beef cuts
Third, I want to talk about safety for a second. There was a lot of talk about thinking “fluffy cows” were so cute – people wanted to snuggle and cuddle them, and a few people even talked about wanting one as a pet. These fluffy cows are cute. And they are used to getting a lot of attention and being in close contact with people. This can make people think that they are tame.

One very important thing to remember about cattle (fluffy or not) – they are very cute when they are calves and as they start to grow up. But they do grow up. Every one of our adult cows weighs over 1300 pounds. An adult bull can weigh 2000 pounds or more. Even these cute fluffy bulls grow into big, 2000-pound animals. I don’t care how “tame” an animal is, once he gets that big, there should be no trusting him. In fact, two years ago a close friend of ours was nearly killed by a bull who was a “fluffy cow” just two years before that.

This is him. He was on our farm as our leased bull for 3 weeks. I was nervous the whole time he was here. I just flat didn’t trust him. (The dogs didn’t like him, either.)

Kodi and the bull
The trouble starts when a 2000 pound bull decides he’s not cautious around people anymore. This bull had managed to break through the fence and out of his pasture. When our friend tried to herd him back towards the pasture, the bull turned on him. We’re not sure if the bull thought he was playing or was angry… but it doesn’t make a difference. (The bull was taken to the processor that afternoon and was ground beef just a short while later.)

So. Here are the lessons.
  1. Cattle are great.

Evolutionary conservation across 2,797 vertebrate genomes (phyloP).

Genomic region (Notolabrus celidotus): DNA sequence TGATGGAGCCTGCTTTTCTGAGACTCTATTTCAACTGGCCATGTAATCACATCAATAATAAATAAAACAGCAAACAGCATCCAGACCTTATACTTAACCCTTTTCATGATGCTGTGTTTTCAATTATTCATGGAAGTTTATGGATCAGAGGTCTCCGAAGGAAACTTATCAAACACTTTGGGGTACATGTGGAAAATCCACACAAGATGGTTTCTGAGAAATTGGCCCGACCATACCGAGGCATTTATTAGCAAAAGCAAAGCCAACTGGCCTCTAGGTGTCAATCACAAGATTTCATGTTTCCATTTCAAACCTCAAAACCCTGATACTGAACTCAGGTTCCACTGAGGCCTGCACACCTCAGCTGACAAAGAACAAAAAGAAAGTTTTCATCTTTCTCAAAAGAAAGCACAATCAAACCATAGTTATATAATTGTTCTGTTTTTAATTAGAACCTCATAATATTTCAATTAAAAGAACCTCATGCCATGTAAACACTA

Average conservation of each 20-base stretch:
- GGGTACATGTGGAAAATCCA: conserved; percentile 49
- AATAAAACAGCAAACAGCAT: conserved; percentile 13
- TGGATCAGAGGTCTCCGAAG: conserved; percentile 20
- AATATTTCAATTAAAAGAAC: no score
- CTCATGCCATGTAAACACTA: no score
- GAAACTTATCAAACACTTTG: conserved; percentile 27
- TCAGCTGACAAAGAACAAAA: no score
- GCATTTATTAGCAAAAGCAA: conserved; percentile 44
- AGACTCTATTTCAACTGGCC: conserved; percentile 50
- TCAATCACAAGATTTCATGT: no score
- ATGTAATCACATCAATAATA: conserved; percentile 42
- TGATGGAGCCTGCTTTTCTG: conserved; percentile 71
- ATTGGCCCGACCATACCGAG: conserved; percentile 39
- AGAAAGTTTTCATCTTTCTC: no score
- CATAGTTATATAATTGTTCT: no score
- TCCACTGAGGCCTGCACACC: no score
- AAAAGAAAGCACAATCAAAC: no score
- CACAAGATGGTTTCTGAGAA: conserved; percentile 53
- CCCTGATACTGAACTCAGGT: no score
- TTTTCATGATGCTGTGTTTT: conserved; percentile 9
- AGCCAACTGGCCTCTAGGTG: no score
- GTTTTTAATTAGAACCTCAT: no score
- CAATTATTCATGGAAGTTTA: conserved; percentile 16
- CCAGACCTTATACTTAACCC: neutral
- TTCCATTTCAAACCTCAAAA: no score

2. They taste good.
  3. Fluffy cattle are super-cute.
  4. They taste good, too.
  5. Cattle are never really “tame” – always be careful!
Questions? Comments? Let me know!

Also, it’s county fair season (around here, anyway). Head out to your county fair and take a trip through the 4-H barn. Look at the cattle (but don’t touch!). Find a 4-H member or a parent hanging around (they’ll be there, I promise!) and ask them your questions. There’s no better way than to go straight to the source!

Want to know a little more about beef cattle? Check out these posts on AgriCultured:
Here's the Beef
Beef Cattle Life Stages
Yearly Physical Exam
Beef Cow-Calf Farm
Beef Cattle Feedlots


  1. Mmmmm....beef! (and yes cute too)

  2. Great post. Bart comes from a family full of "fluffy cow" makers. (Does that make sense? They showed cattle at the Hamilton County Fair for 42 consecutive years.) Anyway, when he was a freshman in high school, he was dragged around on concrete by a "tame" fluffy cow and he still has the most grotesque scars up and down the right side of his body to prove it. It always amazes me when I look at pictures of Bart and his sisters, as young as 4th grade, leading those steers around!

  3. Awesome post! I am still figuratively pounding it in to both girls' heads that these cows, while cute as calves, are all grown up and should NEVER be underestimated. They need to have respect for their size, power, and potential to overpower them if provoked.